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“Country Queen” Review: Kenya’s First Netflix Original Series Is Potent but Drab

“Country Queen” Review: Kenya’s First Netflix Original Series Is Potent but Drab

Country Queen

Country Queen stands out for its hard-hitting themes tackled with the deserved nuance and set against a modest background…

By Vivian Nneka Nwajiaku

Kenya’s first Netflix original, Country Queen, is a drama series that digs into Kenya’s complicated relationship with gold mining while also telling a parallel story about complicated families. Melissa Kiplagat stars in the lead role as Akisa, presumably the titular country queen, a Nairobi event planner who returns home to rural Tsilanga after a ten-year self-exile.

At the start of the six-episode first season, Akisa is planning an event for Eco Rock, a major Kenyan gold mining company. The company is run by Vivienne Sibala (Nini Wacera), and Akisa got the contract with the help of Max (Blessing Lung’aho), Akisa’s boyfriend who also happens to be Vivienne’s husband. The event is very important for Akisa’s career, so Max inadvertently revealing his relationship with her to his wife, and an angry man crashing the party to throw dirt on Vivienne and accuse the company of land grabbing, is not how she would have wanted the event to go. But it is how the event goes. And to end an already dreadful night, she gets an unexpected call from her Aunt Salome (Muthoni Gathecha), informing her that her father is terribly sick. By morning, Akisa is on her way home to a father who took away her child ten years back, a mother who doesn’t seem to want to see her, and a village with no love lost for her.

Akisa’s return coincides with Eco Rock’s invasion into Tsilanga in search of gold. With plans to turn the entire village into a goldmine, the company is doing what capitalism is most hated for: exploiting the poor to further enrich the rich. Villagers are being conned into leaving town and giving up their lands for pittances. Hungry children are sent into literal holes in the ground for money that never comes. And families are being torn apart with divided interests. Akisa’s father, Mwalimu (Raymond Ofula), owns the largest piece of land at the centre of Eco Rock’s planned operation but refuses to sell — even with his brothers in Eco Rock’s pockets, and despite threats to him and his livelihood. It is this mess that Akisa is coming home to meet, as if her fraught history with her parents (Mumbi Kaigwa plays Esther, Akisa’s mother) is not enough of a challenge.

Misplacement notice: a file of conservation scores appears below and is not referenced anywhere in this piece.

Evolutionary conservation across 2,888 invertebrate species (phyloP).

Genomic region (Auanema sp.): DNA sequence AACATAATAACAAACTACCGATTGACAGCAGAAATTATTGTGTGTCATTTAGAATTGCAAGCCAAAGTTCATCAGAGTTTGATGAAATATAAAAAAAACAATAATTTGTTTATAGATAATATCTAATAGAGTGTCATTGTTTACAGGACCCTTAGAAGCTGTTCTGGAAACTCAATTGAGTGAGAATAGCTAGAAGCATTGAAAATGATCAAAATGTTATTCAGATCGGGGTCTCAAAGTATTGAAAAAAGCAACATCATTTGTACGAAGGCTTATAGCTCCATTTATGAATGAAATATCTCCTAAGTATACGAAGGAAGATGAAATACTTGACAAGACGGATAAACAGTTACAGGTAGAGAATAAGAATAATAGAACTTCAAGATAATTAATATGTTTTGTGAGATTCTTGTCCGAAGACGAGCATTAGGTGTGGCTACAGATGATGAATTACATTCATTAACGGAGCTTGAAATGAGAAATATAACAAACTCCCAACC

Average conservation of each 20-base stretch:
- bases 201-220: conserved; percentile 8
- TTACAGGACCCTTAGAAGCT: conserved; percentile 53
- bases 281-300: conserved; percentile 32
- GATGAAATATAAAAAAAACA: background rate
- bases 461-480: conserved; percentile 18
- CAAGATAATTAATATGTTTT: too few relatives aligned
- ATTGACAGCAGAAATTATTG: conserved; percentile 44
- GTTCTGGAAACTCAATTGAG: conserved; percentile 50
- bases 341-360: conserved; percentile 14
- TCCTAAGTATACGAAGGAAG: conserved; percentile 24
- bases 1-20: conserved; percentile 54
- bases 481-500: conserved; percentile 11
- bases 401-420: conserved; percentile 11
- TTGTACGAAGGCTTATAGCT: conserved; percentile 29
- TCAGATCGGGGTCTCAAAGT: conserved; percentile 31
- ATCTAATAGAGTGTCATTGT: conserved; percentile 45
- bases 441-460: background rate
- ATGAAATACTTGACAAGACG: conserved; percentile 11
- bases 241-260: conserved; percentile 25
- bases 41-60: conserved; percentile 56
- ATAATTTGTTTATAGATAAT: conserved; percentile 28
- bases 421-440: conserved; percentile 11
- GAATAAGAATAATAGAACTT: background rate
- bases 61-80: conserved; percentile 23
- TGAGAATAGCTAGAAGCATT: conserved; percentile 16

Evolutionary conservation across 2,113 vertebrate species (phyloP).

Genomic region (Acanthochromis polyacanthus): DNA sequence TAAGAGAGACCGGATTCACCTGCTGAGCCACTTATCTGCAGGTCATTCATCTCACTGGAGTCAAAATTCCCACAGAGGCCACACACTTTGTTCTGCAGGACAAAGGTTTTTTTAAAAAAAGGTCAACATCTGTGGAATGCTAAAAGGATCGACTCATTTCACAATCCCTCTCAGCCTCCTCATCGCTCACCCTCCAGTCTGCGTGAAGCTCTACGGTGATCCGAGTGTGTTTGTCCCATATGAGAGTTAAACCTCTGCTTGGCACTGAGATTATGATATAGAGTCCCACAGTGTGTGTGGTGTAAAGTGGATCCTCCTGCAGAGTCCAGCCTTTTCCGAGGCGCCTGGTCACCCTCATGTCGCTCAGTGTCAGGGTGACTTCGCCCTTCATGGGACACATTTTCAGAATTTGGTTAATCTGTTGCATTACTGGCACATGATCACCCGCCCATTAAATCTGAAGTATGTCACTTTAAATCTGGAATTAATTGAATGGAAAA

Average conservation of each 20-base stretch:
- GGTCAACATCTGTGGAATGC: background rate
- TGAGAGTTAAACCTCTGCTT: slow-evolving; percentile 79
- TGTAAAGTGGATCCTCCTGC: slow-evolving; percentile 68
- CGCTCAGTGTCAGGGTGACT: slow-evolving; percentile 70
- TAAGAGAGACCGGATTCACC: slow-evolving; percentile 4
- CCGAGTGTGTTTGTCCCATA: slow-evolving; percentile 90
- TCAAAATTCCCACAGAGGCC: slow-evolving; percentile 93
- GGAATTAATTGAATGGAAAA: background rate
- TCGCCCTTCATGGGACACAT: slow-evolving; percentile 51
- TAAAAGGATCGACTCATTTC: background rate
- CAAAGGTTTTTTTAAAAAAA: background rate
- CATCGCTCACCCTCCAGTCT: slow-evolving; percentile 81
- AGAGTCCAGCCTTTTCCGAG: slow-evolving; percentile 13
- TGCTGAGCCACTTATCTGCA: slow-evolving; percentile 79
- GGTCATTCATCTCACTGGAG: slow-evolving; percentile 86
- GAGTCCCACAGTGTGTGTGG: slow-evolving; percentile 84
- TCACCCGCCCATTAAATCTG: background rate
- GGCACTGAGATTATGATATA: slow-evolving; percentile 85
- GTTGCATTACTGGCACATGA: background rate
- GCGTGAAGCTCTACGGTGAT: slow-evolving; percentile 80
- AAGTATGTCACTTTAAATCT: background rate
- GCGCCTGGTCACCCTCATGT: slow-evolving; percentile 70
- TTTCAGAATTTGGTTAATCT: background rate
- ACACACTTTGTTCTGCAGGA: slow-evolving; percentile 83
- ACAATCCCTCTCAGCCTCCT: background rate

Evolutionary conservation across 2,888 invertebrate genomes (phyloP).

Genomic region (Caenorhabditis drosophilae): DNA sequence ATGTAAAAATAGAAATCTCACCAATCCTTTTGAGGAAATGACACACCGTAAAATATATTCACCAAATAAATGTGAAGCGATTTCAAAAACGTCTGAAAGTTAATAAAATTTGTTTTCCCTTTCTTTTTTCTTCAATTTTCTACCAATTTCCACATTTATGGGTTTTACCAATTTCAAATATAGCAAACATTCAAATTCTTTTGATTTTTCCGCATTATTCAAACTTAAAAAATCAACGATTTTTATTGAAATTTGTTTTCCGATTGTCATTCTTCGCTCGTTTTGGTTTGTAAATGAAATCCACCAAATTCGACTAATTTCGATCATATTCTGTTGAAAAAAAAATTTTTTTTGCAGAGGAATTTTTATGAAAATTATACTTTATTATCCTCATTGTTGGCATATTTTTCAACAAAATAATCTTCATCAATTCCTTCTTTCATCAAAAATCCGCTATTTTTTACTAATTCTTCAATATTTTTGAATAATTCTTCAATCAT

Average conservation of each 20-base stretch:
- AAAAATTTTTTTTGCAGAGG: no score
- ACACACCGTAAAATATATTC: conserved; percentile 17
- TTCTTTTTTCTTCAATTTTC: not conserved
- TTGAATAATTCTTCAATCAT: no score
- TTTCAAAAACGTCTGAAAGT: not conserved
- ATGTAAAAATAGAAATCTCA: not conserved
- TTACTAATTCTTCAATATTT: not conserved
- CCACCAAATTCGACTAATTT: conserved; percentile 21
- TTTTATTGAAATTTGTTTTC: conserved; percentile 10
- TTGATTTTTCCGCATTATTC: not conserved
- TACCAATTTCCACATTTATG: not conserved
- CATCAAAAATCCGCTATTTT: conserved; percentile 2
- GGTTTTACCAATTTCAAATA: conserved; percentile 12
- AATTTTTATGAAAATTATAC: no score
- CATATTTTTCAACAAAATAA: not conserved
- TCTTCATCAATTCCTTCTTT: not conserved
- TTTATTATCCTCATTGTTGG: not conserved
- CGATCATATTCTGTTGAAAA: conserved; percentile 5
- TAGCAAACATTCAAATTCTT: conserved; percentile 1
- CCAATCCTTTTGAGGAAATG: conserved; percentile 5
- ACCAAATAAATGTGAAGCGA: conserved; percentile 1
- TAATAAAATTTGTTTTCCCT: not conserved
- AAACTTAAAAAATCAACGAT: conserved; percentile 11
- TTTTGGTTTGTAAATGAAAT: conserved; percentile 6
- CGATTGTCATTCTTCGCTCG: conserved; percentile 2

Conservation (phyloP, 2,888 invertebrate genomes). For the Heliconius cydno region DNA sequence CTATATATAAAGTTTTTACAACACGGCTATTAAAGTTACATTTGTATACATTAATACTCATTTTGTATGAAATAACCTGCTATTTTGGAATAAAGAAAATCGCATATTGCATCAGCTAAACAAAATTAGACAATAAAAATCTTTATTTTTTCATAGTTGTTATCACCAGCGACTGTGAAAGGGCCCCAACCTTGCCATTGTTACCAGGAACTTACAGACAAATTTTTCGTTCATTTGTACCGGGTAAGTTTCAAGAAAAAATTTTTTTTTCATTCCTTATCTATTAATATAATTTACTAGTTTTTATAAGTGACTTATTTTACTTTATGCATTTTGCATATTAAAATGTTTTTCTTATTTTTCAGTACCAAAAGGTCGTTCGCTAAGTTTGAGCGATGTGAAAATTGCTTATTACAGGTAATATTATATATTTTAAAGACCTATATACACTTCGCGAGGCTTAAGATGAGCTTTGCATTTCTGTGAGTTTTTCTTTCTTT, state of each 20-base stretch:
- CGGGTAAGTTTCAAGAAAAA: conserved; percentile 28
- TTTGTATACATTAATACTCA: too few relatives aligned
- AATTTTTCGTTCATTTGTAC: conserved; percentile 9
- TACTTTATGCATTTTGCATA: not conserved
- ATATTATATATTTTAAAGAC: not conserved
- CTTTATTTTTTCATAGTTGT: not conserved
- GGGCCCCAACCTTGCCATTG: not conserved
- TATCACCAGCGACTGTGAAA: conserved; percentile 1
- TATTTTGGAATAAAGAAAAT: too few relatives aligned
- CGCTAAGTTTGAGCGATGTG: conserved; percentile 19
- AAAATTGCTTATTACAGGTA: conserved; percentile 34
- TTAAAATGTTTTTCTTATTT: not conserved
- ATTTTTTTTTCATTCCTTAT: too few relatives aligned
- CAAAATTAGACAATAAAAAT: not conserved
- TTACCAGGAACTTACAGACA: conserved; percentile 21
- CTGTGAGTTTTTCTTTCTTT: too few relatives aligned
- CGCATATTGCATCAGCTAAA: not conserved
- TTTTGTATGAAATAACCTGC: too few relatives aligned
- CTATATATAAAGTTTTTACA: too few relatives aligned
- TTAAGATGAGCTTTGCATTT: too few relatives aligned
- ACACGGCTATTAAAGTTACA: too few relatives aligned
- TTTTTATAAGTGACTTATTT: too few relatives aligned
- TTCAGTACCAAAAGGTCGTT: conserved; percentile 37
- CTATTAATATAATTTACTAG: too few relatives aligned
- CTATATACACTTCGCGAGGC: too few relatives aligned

Of all the people from her past, other than her Aunt Salome, the only person apparently on Akisa’s side is a man named Kyalo (Melvin Alusa). Her childhood love who has no idea why she left home or that they had a child together, Kyalo still has a soft spot for Akisa. But he is planning to get married to Anna (Sheila Munyiva of Rafiki fame), the local doctor, and Akisa’s return expectedly puts a strain on that relationship. However, even his relationship with Akisa is also threatened by Eco Rock’s presence in Tsilanga. Unlike Akisa who couldn’t care less about Eco Rock’s gold mining, Kyalo is more or less an anti-Eco Rock activist. His father and brother work for the company, but he wants nothing more than to get rid of Sibala’s company. He speaks up against Eco Rock, leads the villagers in protests, and comes to the aid of children who get hurt on the mines. At one point, after he realises Akisa’s connection to Eco Rock while in a police holding cell, he refuses Asika’s offer to pay for his bail because he will not be bailed with “money from Eco Rock.” Of all the major players in this first season, Kyalo is the one person who consistently acts from a place of true selflessness, the almost-single dissenting voice in a sea of greed and self-interest.